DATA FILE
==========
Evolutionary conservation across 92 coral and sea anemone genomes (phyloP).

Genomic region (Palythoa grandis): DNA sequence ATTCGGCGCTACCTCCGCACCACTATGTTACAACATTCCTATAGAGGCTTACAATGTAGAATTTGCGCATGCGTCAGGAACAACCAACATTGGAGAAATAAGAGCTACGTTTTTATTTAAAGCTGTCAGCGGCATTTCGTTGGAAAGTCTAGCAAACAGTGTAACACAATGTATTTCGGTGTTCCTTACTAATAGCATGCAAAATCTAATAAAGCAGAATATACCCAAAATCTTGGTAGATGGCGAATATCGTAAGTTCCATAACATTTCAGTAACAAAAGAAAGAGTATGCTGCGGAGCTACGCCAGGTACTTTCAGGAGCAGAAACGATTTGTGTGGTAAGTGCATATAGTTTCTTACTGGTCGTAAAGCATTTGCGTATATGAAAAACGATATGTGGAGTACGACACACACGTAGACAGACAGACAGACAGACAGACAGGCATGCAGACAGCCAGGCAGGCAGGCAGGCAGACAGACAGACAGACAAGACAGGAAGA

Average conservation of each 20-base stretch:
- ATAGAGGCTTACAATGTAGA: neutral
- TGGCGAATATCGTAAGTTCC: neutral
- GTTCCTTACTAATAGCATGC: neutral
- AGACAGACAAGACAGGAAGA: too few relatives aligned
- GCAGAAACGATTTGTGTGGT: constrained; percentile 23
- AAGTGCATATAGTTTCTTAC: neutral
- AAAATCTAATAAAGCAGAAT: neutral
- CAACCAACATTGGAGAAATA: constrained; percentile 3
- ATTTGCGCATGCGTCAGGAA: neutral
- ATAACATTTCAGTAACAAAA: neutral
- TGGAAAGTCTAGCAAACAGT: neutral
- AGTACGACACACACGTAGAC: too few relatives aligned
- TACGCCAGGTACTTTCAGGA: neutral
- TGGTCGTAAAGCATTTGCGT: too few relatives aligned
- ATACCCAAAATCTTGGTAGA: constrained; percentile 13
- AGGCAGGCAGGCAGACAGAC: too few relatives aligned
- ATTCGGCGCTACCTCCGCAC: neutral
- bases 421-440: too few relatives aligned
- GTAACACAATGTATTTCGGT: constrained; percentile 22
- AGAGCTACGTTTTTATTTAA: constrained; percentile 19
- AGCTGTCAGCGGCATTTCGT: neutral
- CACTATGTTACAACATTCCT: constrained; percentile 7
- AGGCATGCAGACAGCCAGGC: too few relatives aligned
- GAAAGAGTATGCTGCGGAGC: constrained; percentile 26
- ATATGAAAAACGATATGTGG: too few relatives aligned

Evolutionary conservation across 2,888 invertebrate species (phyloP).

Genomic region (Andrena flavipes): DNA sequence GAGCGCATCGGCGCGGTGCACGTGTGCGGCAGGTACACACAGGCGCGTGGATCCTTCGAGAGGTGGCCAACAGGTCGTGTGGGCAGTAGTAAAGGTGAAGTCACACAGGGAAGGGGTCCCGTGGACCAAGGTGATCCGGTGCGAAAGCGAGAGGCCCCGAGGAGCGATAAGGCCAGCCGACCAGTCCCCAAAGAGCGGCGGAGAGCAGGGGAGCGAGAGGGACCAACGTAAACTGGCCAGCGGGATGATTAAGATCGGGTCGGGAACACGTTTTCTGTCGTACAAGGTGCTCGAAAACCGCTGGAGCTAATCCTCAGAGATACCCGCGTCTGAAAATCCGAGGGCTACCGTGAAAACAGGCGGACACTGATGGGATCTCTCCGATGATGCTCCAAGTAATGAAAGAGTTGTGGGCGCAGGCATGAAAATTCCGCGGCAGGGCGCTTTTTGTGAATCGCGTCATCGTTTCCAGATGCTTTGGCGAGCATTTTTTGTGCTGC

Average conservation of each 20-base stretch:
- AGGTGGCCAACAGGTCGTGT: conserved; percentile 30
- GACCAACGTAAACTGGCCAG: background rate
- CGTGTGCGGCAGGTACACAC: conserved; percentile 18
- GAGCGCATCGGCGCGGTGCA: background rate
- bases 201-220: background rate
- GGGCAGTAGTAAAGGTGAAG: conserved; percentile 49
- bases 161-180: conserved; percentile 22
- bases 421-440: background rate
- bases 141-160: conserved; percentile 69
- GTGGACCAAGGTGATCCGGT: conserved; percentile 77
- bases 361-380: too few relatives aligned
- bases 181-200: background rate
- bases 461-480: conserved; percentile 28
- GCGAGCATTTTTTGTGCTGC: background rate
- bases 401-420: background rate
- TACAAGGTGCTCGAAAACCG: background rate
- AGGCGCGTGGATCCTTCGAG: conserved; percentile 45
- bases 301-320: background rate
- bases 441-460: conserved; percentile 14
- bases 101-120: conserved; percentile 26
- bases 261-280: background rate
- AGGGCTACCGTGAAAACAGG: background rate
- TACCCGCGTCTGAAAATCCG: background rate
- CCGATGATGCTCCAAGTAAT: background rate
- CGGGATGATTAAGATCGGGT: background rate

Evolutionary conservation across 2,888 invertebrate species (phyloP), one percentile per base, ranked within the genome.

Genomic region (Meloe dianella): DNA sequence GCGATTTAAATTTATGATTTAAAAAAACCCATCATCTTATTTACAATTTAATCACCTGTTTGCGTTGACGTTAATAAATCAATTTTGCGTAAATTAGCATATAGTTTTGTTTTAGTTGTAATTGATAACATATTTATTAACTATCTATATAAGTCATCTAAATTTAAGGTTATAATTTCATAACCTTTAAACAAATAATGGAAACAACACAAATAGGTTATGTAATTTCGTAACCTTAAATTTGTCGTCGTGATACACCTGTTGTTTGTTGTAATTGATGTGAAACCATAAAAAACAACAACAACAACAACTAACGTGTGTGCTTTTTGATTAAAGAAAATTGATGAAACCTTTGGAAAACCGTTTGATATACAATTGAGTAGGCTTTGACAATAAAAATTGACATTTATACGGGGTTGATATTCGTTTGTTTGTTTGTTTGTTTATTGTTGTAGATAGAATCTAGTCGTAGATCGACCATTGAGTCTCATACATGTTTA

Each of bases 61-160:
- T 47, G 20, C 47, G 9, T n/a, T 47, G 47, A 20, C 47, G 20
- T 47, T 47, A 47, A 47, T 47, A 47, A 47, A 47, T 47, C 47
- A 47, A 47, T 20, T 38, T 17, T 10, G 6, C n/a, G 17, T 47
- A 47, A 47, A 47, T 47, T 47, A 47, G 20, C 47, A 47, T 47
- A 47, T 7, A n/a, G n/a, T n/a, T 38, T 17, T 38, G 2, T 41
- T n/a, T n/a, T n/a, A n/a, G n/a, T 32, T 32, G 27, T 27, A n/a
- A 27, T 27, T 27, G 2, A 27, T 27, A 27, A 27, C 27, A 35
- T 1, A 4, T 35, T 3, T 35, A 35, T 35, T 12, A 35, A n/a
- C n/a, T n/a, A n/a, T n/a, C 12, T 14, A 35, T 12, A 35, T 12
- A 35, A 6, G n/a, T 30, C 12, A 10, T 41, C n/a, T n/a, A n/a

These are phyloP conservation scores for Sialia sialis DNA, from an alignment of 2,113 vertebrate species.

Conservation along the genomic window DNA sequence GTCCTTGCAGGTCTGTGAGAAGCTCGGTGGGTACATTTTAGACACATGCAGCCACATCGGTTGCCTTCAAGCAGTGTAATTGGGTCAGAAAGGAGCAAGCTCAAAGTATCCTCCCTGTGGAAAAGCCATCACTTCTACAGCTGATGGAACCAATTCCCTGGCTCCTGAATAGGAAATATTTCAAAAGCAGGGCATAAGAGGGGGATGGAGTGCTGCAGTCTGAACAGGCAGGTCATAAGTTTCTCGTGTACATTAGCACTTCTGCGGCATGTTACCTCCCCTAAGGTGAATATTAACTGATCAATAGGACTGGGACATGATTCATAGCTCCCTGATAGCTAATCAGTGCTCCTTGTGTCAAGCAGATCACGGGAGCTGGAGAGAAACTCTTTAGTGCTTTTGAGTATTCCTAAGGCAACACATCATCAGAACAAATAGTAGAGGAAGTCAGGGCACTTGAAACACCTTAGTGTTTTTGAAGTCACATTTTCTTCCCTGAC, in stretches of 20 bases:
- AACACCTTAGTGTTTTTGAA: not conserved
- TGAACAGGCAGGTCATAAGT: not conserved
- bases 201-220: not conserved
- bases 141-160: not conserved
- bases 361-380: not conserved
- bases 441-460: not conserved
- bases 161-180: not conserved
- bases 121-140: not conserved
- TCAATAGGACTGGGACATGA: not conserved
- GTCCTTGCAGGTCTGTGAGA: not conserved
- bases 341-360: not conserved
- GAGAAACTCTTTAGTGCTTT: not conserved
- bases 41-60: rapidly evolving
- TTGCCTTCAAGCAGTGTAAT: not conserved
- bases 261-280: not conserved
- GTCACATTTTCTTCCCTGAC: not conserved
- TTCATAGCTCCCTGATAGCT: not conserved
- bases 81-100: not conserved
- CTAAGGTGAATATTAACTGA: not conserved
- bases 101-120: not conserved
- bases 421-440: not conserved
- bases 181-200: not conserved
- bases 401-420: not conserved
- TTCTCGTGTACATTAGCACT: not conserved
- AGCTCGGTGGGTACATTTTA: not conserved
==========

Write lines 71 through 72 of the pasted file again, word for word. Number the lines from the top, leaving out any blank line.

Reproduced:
Conservation along the genomic window DNA sequence GTCCTTGCAGGTCTGTGAGAAGCTCGGTGGGTACATTTTAGACACATGCAGCCACATCGGTTGCCTTCAAGCAGTGTAATTGGGTCAGAAAGGAGCAAGCTCAAAGTATCCTCCCTGTGGAAAAGCCATCACTTCTACAGCTGATGGAACCAATTCCCTGGCTCCTGAATAGGAAATATTTCAAAAGCAGGGCATAAGAGGGGGATGGAGTGCTGCAGTCTGAACAGGCAGGTCATAAGTTTCTCGTGTACATTAGCACTTCTGCGGCATGTTACCTCCCCTAAGGTGAATATTAACTGATCAATAGGACTGGGACATGATTCATAGCTCCCTGATAGCTAATCAGTGCTCCTTGTGTCAAGCAGATCACGGGAGCTGGAGAGAAACTCTTTAGTGCTTTTGAGTATTCCTAAGGCAACACATCATCAGAACAAATAGTAGAGGAAGTCAGGGCACTTGAAACACCTTAGTGTTTTTGAAGTCACATTTTCTTCCCTGAC, in stretches of 20 bases:
- AACACCTTAGTGTTTTTGAA: not conserved